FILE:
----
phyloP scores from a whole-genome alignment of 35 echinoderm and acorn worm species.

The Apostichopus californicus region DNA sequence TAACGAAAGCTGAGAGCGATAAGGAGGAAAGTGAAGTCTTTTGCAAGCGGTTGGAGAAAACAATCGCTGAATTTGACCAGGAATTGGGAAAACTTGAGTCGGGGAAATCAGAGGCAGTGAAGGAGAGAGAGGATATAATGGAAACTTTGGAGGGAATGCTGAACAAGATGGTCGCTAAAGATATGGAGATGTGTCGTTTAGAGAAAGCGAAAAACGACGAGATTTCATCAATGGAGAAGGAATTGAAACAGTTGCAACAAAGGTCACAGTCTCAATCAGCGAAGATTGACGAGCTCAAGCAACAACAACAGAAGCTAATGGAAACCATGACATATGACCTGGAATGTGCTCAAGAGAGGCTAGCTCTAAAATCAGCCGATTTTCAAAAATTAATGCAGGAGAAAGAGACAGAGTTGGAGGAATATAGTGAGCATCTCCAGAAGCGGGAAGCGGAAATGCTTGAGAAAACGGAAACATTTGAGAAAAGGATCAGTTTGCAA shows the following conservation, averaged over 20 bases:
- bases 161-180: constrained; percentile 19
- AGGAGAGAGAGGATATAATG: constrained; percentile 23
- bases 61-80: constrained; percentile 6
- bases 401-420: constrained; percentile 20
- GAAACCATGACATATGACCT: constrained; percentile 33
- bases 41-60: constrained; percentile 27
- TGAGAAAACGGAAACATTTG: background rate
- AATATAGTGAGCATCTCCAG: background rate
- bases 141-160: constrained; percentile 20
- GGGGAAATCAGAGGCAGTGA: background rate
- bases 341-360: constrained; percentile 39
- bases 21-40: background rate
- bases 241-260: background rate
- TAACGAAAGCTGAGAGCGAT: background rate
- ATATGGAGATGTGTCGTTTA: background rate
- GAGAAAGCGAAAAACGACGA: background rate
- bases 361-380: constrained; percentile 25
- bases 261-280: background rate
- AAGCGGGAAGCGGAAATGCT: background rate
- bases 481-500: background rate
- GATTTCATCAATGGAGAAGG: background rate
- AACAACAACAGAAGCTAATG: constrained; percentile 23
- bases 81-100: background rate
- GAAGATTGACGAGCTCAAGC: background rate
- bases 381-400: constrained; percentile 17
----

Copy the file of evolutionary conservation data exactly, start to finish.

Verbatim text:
phyloP scores from a whole-genome alignment of 35 echinoderm and acorn worm species.

The Apostichopus californicus region DNA sequence TAACGAAAGCTGAGAGCGATAAGGAGGAAAGTGAAGTCTTTTGCAAGCGGTTGGAGAAAACAATCGCTGAATTTGACCAGGAATTGGGAAAACTTGAGTCGGGGAAATCAGAGGCAGTGAAGGAGAGAGAGGATATAATGGAAACTTTGGAGGGAATGCTGAACAAGATGGTCGCTAAAGATATGGAGATGTGTCGTTTAGAGAAAGCGAAAAACGACGAGATTTCATCAATGGAGAAGGAATTGAAACAGTTGCAACAAAGGTCACAGTCTCAATCAGCGAAGATTGACGAGCTCAAGCAACAACAACAGAAGCTAATGGAAACCATGACATATGACCTGGAATGTGCTCAAGAGAGGCTAGCTCTAAAATCAGCCGATTTTCAAAAATTAATGCAGGAGAAAGAGACAGAGTTGGAGGAATATAGTGAGCATCTCCAGAAGCGGGAAGCGGAAATGCTTGAGAAAACGGAAACATTTGAGAAAAGGATCAGTTTGCAA shows the following conservation, averaged over 20 bases:
- bases 161-180: constrained; percentile 19
- AGGAGAGAGAGGATATAATG: constrained; percentile 23
- bases 61-80: constrained; percentile 6
- bases 401-420: constrained; percentile 20
- GAAACCATGACATATGACCT: constrained; percentile 33
- bases 41-60: constrained; percentile 27
- TGAGAAAACGGAAACATTTG: background rate
- AATATAGTGAGCATCTCCAG: background rate
- bases 141-160: constrained; percentile 20
- GGGGAAATCAGAGGCAGTGA: background rate
- bases 341-360: constrained; percentile 39
- bases 21-40: background rate
- bases 241-260: background rate
- TAACGAAAGCTGAGAGCGAT: background rate
- ATATGGAGATGTGTCGTTTA: background rate
- GAGAAAGCGAAAAACGACGA: background rate
- bases 361-380: constrained; percentile 25
- bases 261-280: background rate
- AAGCGGGAAGCGGAAATGCT: background rate
- bases 481-500: background rate
- GATTTCATCAATGGAGAAGG: background rate
- AACAACAACAGAAGCTAATG: constrained; percentile 23
- bases 81-100: background rate
- GAAGATTGACGAGCTCAAGC: background rate
- bases 381-400: constrained; percentile 17